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03 April 2008 —
28 June 2008

Land Wars
part 2: build

A.D. Schierning, Free-dom Fruit Gardens, 2008 (detail). Pencil on wall, Mandarin tree, recycled wood bench. Courtesy of the artist
A.D. Schierning, Free-dom Fruit Gardens, 2008 (installation view). Pencil on wall, Mandarin tree, recycled wood bench. Courtesy of the artist
A.D. Schierning, Free-dom Fruit Gardens, 2008 (installation view). Pencil on wall, Mandarin tree, recycled wood bench. Courtesy of the artist
A.D. Schierning, Free-dom Fruit Gardens, 2008 (installation view). Pencil on wall, Mandarin tree, recycled wood bench. Courtesy of the artist
Louise Menzies, Talking while Swimming, 2008. Poster advertising performance. Courtesy of the artist
Louise Menzies, Talking while Swimming, 2008 (installation view). Posters advertising performance. Courtesy of the artist
Marjetica Potrc, Rural Practices, Future Strategies (series, 1-11), 2007 (installation view). Ink on paper. Courtesy of Max Protetch Gallery, New York
Land Wars part 2: build, 2008 (installation view). Curated by Emma Bugden
Land Wars part 2: build, 2008 (installation view). Curated by Emma Bugden
Ayreen Anastas & Rene Gabri, Building Vacancy Maps & Valley of the Grace, from the series What Everybody Knows, 2006 (installation view). DVDs. Courtesy of the artists
Folke Köbberling & Martin Kaltwasser, Documentation of Hausbau 04, 2004 (installation view). C-type photographs, DVD. Courtesy of the artists
Kim Paton, Everything thought and remembered, 2007 (installation view). Large-scale wooden construction. Courtesy of the artist
Kim Paton, Everything thought and remembered, 2007 (detail). Large-scale wooden construction. Courtesy of the artist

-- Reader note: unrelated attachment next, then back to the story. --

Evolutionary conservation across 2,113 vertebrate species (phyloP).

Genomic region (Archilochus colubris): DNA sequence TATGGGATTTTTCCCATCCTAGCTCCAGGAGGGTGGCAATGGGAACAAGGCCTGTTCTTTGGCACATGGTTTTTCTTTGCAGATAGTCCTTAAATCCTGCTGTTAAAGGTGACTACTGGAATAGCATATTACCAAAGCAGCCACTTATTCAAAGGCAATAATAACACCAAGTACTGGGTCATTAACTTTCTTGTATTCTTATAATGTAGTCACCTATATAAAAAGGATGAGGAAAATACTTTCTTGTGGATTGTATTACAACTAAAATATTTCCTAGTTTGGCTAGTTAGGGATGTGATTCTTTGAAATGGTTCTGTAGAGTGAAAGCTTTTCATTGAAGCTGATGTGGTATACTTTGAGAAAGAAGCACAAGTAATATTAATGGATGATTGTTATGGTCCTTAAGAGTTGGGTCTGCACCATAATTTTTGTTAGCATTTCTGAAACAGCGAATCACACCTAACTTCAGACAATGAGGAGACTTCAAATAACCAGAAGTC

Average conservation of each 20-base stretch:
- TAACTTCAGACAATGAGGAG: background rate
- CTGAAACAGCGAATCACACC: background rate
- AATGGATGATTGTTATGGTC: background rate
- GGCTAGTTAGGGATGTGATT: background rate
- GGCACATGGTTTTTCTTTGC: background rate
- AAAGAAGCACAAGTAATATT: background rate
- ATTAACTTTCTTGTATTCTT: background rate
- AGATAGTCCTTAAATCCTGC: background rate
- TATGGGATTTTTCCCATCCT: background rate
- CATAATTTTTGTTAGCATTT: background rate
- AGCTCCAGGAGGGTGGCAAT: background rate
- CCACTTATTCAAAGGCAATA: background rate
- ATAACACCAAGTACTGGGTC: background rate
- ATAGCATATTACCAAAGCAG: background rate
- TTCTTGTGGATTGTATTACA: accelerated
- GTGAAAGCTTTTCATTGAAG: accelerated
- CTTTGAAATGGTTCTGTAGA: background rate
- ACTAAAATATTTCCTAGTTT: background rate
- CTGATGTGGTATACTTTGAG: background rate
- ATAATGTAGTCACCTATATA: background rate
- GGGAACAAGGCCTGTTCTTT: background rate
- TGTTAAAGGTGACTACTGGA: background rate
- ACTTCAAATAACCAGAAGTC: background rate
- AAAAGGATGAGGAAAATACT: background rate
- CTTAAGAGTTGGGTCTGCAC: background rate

Andrew Ross (installation view). Courtesy of Photospace, Wellington
Michael Shepherd, 2007/8 (installation view). Courtesy of Jane Sanders, Auckland

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Land Wars is a major project held at Te Tuhi Centre for the Arts in 2008 over several platforms.

Who has control over land, and who doesn't? What are the changing circumstances for land use?

These are some of the most pressing questions of our time. However, the battles over land in New Zealand today are fought through money and legislation, rather than the military battles of old. Presenting work by both international and local artists, the Land Wars exhibitions reveal the complex negotiations land is subject to, our anxieties and fears around its control, and various strategies of resistance.

Build, the second stage of Land Wars, is an exhibition exploring development, gentrification and squatting politics, urban sprawl and the tension between civic, commercial and personal interests. Including both local and international artists, Land Wars: Build takes the contemporary New Zealand situation as a starting point. Does the demise of the quarter acre section really threaten the Kiwi psyche? Who owns the beaches? What is a sustainable city? How and where do we want to live?

Land Wars: The Reader will be published in May 2008 to accompany the second exhibition in Land Wars: Build. Funding towards Land Wars was received from the Goethe-Institut, Embassy of the Federal Republic, Germany and PROGRAM, Berlin.

See part 1 of Land Wars: Shift here.